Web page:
Karen: If some content competitor or product competitor is always outranking you, I think that’s a really good time to say, “We’re using the same keywords, we’re talking about the same topics – they’re outranking us. Why?” Maybe it’s because you’re not optimized for SEO. That’s a good time for the SEO department to step in and say, “Look, our changes aren’t getting implemented, we’re getting outranked, we need to be ranking for this stuff because what we’re saying is relevant and our audiences are interested in it.” They already know that because they’ve done keyword research and everything that goes behind that. In that case, using “why aren’t we doing that” might be helpful.


What are some ways that SEO can tie their efforts to company-wide KPIs?


Erin: When we’re talking about overall KPIs… If you don’t understand in general what your corporate KPIs are, you really need to probably take a couple of steps back. Everybody in an organization should understand what the overall goals of your organization are.


I did a big segment on this last year at some point. I can’t even remember when. But we talked a lot about tying things to goals, so I don’t want to go too crazy with this. With organizational goals, the goals of most organizations, if you look at the very, very top of the pyramid, is make money – revenue. Everything else typically filters down from there and there are ancillary goals, but for the most part, if you don’t make any money, it’s really hard to stay in business and that even goes for non-profits. Their goal is to raise money because they have to actually donate money or goods to something to stay a non-profit. Revenue is your end game or your highest goal. It’s everybody in the organization is doing something that should be actually contributing back to that.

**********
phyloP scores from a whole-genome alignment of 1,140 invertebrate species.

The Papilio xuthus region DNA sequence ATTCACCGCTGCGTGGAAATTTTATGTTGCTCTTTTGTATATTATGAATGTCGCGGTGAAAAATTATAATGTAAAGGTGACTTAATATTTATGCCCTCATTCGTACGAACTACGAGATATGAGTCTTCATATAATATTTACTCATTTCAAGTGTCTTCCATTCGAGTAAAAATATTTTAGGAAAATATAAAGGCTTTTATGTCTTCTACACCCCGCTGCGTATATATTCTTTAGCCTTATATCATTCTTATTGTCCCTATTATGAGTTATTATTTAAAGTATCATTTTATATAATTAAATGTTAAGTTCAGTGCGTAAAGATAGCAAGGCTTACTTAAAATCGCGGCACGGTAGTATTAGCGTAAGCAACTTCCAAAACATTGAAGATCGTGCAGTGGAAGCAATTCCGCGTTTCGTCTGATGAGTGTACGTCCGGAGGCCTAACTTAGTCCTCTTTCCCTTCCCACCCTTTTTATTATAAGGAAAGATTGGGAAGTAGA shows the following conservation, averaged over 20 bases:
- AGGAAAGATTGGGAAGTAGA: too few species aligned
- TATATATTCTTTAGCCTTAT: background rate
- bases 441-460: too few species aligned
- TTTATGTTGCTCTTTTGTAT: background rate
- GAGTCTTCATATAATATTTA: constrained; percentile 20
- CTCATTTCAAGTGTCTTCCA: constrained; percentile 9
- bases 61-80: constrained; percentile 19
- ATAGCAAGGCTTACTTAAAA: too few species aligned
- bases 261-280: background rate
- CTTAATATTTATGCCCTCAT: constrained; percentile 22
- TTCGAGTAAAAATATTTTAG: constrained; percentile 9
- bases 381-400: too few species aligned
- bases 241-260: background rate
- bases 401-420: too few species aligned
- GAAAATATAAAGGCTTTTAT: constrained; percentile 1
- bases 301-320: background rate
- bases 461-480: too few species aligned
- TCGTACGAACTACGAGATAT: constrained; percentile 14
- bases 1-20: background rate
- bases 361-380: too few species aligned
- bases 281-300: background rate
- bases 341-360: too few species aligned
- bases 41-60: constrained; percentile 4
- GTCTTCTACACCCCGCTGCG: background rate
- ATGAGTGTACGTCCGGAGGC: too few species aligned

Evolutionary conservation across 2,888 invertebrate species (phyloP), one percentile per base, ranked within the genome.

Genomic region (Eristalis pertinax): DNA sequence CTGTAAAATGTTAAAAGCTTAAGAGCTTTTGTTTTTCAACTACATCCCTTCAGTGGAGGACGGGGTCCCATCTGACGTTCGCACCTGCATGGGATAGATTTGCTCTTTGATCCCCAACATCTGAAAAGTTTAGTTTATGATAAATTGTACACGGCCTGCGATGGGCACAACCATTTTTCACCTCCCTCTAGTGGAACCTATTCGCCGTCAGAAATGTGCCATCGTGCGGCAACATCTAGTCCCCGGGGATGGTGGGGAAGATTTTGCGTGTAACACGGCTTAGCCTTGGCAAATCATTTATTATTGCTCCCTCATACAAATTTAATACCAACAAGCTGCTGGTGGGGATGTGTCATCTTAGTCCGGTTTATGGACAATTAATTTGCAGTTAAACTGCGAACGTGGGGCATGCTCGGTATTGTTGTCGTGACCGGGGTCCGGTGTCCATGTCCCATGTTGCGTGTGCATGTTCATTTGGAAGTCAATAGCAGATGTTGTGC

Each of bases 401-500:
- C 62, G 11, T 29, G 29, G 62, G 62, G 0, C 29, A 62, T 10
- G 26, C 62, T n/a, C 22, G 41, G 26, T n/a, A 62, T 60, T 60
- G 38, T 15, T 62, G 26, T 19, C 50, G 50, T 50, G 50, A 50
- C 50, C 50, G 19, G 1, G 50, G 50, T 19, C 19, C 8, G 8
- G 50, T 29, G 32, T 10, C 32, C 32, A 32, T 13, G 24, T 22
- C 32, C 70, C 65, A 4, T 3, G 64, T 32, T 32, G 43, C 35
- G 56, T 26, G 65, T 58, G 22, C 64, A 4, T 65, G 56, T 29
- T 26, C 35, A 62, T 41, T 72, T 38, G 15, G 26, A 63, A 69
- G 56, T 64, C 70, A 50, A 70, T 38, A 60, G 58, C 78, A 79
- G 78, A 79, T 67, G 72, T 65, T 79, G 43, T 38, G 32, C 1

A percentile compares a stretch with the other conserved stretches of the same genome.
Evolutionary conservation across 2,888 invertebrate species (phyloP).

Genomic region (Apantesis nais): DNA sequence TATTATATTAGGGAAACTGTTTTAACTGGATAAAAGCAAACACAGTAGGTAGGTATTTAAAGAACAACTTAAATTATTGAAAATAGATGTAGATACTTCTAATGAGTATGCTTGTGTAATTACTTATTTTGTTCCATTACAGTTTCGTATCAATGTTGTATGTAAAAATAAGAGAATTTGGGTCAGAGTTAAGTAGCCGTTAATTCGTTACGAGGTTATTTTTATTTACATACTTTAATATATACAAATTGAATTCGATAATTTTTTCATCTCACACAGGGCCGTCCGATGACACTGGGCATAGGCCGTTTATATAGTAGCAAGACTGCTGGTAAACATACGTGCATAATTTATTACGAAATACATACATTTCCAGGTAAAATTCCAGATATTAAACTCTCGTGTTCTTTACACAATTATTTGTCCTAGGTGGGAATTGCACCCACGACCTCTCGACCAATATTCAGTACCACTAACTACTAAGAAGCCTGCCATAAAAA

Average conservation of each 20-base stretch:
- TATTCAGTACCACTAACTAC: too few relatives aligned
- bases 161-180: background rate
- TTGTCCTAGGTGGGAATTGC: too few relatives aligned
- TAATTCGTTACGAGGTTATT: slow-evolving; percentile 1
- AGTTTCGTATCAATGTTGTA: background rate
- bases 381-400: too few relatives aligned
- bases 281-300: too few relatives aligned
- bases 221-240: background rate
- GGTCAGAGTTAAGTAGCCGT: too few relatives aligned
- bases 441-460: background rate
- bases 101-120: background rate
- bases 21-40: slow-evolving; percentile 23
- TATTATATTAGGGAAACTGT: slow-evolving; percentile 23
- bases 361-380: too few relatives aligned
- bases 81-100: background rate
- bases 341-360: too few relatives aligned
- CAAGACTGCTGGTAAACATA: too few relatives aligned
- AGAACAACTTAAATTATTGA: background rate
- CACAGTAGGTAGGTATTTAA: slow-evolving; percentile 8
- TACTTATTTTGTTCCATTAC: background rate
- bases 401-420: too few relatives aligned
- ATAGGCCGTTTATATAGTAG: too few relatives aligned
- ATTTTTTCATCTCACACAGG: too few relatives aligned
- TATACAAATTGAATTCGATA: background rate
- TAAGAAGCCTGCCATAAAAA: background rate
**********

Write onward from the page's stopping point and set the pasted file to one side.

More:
So when you’re talking about how to tie what you do specifically back to that, there’s probably a lot of different avenues and people don’t normally think of this. It’s very easy to maybe get into a super linear mindset. But when you’re talking about depending on where SEO falls in your organization, you need to be able to show how improved rank actually works better or creates better conversions.


In addition to overall rank improvement, I think that there are other ways that you can show value to your organization including things like better marketing feedback, better information to sales about topics and keywords that are changing and are maybe more relevant with folks, better input to product development teams and a little bit about where things may be shifting. There are probably a lot of places where you can provide feedback.


We want to talk about how to be able to actually quantify that because at the end of the day, it’s lovely to say, “It seems like we’re doing better,” or “Hey, I gave somebody this piece of advice and now their group is converting better leads.” But you actually need to be able to quantify your efforts.